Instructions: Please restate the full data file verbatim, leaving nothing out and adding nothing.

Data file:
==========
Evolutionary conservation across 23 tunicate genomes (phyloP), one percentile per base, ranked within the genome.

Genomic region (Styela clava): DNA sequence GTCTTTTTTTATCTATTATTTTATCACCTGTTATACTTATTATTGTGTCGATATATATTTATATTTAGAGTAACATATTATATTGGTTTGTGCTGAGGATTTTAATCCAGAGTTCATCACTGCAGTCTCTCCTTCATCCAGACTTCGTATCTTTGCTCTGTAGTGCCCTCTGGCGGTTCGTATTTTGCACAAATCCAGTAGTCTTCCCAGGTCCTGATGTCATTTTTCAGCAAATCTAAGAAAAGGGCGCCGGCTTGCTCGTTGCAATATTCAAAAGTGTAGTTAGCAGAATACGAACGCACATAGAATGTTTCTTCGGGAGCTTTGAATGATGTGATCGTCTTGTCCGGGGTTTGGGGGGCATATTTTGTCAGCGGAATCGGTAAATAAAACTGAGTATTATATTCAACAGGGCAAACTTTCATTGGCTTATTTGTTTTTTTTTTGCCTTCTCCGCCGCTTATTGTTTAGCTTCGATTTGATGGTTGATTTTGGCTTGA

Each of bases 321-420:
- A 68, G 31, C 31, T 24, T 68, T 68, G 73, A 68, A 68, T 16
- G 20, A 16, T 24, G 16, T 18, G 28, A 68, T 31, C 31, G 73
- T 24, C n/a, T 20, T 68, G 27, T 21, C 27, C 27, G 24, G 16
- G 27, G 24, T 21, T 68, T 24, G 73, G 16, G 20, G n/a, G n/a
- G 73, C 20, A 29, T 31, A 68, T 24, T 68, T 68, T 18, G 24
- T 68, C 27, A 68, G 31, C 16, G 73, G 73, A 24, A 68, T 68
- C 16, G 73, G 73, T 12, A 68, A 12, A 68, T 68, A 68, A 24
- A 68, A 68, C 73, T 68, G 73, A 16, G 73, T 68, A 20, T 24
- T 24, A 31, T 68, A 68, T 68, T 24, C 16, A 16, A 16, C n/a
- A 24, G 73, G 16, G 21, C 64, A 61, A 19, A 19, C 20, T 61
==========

Evolutionary conservation across 23 tunicate genomes (phyloP), one percentile per base, ranked within the genome.

Genomic region (Styela clava): DNA sequence GTCTTTTTTTATCTATTATTTTATCACCTGTTATACTTATTATTGTGTCGATATATATTTATATTTAGAGTAACATATTATATTGGTTTGTGCTGAGGATTTTAATCCAGAGTTCATCACTGCAGTCTCTCCTTCATCCAGACTTCGTATCTTTGCTCTGTAGTGCCCTCTGGCGGTTCGTATTTTGCACAAATCCAGTAGTCTTCCCAGGTCCTGATGTCATTTTTCAGCAAATCTAAGAAAAGGGCGCCGGCTTGCTCGTTGCAATATTCAAAAGTGTAGTTAGCAGAATACGAACGCACATAGAATGTTTCTTCGGGAGCTTTGAATGATGTGATCGTCTTGTCCGGGGTTTGGGGGGCATATTTTGTCAGCGGAATCGGTAAATAAAACTGAGTATTATATTCAACAGGGCAAACTTTCATTGGCTTATTTGTTTTTTTTTTGCCTTCTCCGCCGCTTATTGTTTAGCTTCGATTTGATGGTTGATTTTGGCTTGA

Each of bases 321-420:
- A 68, G 31, C 31, T 24, T 68, T 68, G 73, A 68, A 68, T 16
- G 20, A 16, T 24, G 16, T 18, G 28, A 68, T 31, C 31, G 73
- T 24, C n/a, T 20, T 68, G 27, T 21, C 27, C 27, G 24, G 16
- G 27, G 24, T 21, T 68, T 24, G 73, G 16, G 20, G n/a, G n/a
- G 73, C 20, A 29, T 31, A 68, T 24, T 68, T 68, T 18, G 24
- T 68, C 27, A 68, G 31, C 16, G 73, G 73, A 24, A 68, T 68
- C 16, G 73, G 73, T 12, A 68, A 12, A 68, T 68, A 68, A 24
- A 68, A 68, C 73, T 68, G 73, A 16, G 73, T 68, A 20, T 24
- T 24, A 31, T 68, A 68, T 68, T 24, C 16, A 16, A 16, C n/a
- A 24, G 73, G 16, G 21, C 64, A 61, A 19, A 19, C 20, T 61